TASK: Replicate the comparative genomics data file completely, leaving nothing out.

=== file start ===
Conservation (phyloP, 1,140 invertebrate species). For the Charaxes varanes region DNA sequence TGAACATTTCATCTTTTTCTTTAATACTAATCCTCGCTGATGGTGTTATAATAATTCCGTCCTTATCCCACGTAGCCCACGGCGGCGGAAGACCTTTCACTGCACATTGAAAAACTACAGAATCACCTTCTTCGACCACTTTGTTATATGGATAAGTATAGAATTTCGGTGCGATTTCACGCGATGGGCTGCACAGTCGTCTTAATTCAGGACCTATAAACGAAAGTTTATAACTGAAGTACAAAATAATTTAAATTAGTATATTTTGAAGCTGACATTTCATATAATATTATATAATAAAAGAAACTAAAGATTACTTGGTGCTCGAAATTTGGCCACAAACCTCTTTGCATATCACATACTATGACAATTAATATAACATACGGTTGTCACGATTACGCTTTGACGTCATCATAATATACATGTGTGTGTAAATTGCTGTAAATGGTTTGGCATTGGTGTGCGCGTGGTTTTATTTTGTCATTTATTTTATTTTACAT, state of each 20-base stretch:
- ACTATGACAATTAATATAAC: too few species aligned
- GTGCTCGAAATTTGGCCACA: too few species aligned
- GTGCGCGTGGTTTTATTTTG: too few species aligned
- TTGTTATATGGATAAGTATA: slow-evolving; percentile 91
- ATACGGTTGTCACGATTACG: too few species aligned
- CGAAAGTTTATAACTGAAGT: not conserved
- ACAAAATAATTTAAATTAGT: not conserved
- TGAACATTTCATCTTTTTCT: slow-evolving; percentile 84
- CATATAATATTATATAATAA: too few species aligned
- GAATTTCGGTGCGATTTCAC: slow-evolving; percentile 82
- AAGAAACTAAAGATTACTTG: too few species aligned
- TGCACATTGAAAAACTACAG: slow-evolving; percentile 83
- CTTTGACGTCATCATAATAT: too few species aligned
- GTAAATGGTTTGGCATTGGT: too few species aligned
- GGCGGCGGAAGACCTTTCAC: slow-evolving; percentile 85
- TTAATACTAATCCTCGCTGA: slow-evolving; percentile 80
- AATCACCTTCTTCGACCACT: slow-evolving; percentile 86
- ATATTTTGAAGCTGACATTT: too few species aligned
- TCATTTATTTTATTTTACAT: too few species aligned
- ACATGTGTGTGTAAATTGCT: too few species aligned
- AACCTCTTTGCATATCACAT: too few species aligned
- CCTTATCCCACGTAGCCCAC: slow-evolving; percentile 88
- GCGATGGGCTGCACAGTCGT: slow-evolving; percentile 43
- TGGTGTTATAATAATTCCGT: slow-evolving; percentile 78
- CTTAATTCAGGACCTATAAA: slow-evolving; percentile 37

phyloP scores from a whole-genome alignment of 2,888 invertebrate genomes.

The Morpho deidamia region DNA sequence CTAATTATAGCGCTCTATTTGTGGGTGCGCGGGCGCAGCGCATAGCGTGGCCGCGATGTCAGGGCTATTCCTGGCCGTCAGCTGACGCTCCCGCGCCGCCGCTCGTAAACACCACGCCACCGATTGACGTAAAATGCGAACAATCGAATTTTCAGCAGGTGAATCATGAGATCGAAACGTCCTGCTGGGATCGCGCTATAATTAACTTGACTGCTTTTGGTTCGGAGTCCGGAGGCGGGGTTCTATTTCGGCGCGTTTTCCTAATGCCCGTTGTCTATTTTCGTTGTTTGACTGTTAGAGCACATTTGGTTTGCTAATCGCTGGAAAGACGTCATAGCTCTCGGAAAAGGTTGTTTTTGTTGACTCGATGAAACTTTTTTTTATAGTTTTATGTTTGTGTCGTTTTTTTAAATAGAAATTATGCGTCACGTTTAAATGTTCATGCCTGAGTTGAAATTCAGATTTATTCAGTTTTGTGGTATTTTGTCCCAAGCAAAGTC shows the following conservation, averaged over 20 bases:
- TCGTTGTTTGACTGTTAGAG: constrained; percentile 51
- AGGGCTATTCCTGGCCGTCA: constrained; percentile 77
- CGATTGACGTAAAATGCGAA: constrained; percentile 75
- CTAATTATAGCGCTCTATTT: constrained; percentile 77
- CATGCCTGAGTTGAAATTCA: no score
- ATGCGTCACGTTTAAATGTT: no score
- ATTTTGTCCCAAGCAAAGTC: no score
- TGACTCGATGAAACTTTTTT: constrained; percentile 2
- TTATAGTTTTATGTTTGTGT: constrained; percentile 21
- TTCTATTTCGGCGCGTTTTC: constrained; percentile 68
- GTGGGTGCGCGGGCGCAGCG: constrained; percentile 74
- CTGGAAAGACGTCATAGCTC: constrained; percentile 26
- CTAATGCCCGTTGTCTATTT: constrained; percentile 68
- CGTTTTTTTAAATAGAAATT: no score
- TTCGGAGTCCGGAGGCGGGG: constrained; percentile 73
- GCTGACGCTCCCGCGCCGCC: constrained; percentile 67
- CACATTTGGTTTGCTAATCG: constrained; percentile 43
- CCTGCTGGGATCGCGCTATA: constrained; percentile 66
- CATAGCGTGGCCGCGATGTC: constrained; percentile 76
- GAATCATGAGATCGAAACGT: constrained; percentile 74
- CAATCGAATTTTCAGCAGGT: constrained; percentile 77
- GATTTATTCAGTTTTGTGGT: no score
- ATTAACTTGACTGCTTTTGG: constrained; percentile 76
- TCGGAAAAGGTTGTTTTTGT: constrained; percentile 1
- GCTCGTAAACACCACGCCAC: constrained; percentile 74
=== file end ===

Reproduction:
Conservation (phyloP, 1,140 invertebrate species). For the Charaxes varanes region DNA sequence TGAACATTTCATCTTTTTCTTTAATACTAATCCTCGCTGATGGTGTTATAATAATTCCGTCCTTATCCCACGTAGCCCACGGCGGCGGAAGACCTTTCACTGCACATTGAAAAACTACAGAATCACCTTCTTCGACCACTTTGTTATATGGATAAGTATAGAATTTCGGTGCGATTTCACGCGATGGGCTGCACAGTCGTCTTAATTCAGGACCTATAAACGAAAGTTTATAACTGAAGTACAAAATAATTTAAATTAGTATATTTTGAAGCTGACATTTCATATAATATTATATAATAAAAGAAACTAAAGATTACTTGGTGCTCGAAATTTGGCCACAAACCTCTTTGCATATCACATACTATGACAATTAATATAACATACGGTTGTCACGATTACGCTTTGACGTCATCATAATATACATGTGTGTGTAAATTGCTGTAAATGGTTTGGCATTGGTGTGCGCGTGGTTTTATTTTGTCATTTATTTTATTTTACAT, state of each 20-base stretch:
- ACTATGACAATTAATATAAC: too few species aligned
- GTGCTCGAAATTTGGCCACA: too few species aligned
- GTGCGCGTGGTTTTATTTTG: too few species aligned
- TTGTTATATGGATAAGTATA: slow-evolving; percentile 91
- ATACGGTTGTCACGATTACG: too few species aligned
- CGAAAGTTTATAACTGAAGT: not conserved
- ACAAAATAATTTAAATTAGT: not conserved
- TGAACATTTCATCTTTTTCT: slow-evolving; percentile 84
- CATATAATATTATATAATAA: too few species aligned
- GAATTTCGGTGCGATTTCAC: slow-evolving; percentile 82
- AAGAAACTAAAGATTACTTG: too few species aligned
- TGCACATTGAAAAACTACAG: slow-evolving; percentile 83
- CTTTGACGTCATCATAATAT: too few species aligned
- GTAAATGGTTTGGCATTGGT: too few species aligned
- GGCGGCGGAAGACCTTTCAC: slow-evolving; percentile 85
- TTAATACTAATCCTCGCTGA: slow-evolving; percentile 80
- AATCACCTTCTTCGACCACT: slow-evolving; percentile 86
- ATATTTTGAAGCTGACATTT: too few species aligned
- TCATTTATTTTATTTTACAT: too few species aligned
- ACATGTGTGTGTAAATTGCT: too few species aligned
- AACCTCTTTGCATATCACAT: too few species aligned
- CCTTATCCCACGTAGCCCAC: slow-evolving; percentile 88
- GCGATGGGCTGCACAGTCGT: slow-evolving; percentile 43
- TGGTGTTATAATAATTCCGT: slow-evolving; percentile 78
- CTTAATTCAGGACCTATAAA: slow-evolving; percentile 37

phyloP scores from a whole-genome alignment of 2,888 invertebrate genomes.

The Morpho deidamia region DNA sequence CTAATTATAGCGCTCTATTTGTGGGTGCGCGGGCGCAGCGCATAGCGTGGCCGCGATGTCAGGGCTATTCCTGGCCGTCAGCTGACGCTCCCGCGCCGCCGCTCGTAAACACCACGCCACCGATTGACGTAAAATGCGAACAATCGAATTTTCAGCAGGTGAATCATGAGATCGAAACGTCCTGCTGGGATCGCGCTATAATTAACTTGACTGCTTTTGGTTCGGAGTCCGGAGGCGGGGTTCTATTTCGGCGCGTTTTCCTAATGCCCGTTGTCTATTTTCGTTGTTTGACTGTTAGAGCACATTTGGTTTGCTAATCGCTGGAAAGACGTCATAGCTCTCGGAAAAGGTTGTTTTTGTTGACTCGATGAAACTTTTTTTTATAGTTTTATGTTTGTGTCGTTTTTTTAAATAGAAATTATGCGTCACGTTTAAATGTTCATGCCTGAGTTGAAATTCAGATTTATTCAGTTTTGTGGTATTTTGTCCCAAGCAAAGTC shows the following conservation, averaged over 20 bases:
- TCGTTGTTTGACTGTTAGAG: constrained; percentile 51
- AGGGCTATTCCTGGCCGTCA: constrained; percentile 77
- CGATTGACGTAAAATGCGAA: constrained; percentile 75
- CTAATTATAGCGCTCTATTT: constrained; percentile 77
- CATGCCTGAGTTGAAATTCA: no score
- ATGCGTCACGTTTAAATGTT: no score
- ATTTTGTCCCAAGCAAAGTC: no score
- TGACTCGATGAAACTTTTTT: constrained; percentile 2
- TTATAGTTTTATGTTTGTGT: constrained; percentile 21
- TTCTATTTCGGCGCGTTTTC: constrained; percentile 68
- GTGGGTGCGCGGGCGCAGCG: constrained; percentile 74
- CTGGAAAGACGTCATAGCTC: constrained; percentile 26
- CTAATGCCCGTTGTCTATTT: constrained; percentile 68
- CGTTTTTTTAAATAGAAATT: no score
- TTCGGAGTCCGGAGGCGGGG: constrained; percentile 73
- GCTGACGCTCCCGCGCCGCC: constrained; percentile 67
- CACATTTGGTTTGCTAATCG: constrained; percentile 43
- CCTGCTGGGATCGCGCTATA: constrained; percentile 66
- CATAGCGTGGCCGCGATGTC: constrained; percentile 76
- GAATCATGAGATCGAAACGT: constrained; percentile 74
- CAATCGAATTTTCAGCAGGT: constrained; percentile 77
- GATTTATTCAGTTTTGTGGT: no score
- ATTAACTTGACTGCTTTTGG: constrained; percentile 76
- TCGGAAAAGGTTGTTTTTGT: constrained; percentile 1
- GCTCGTAAACACCACGCCAC: constrained; percentile 74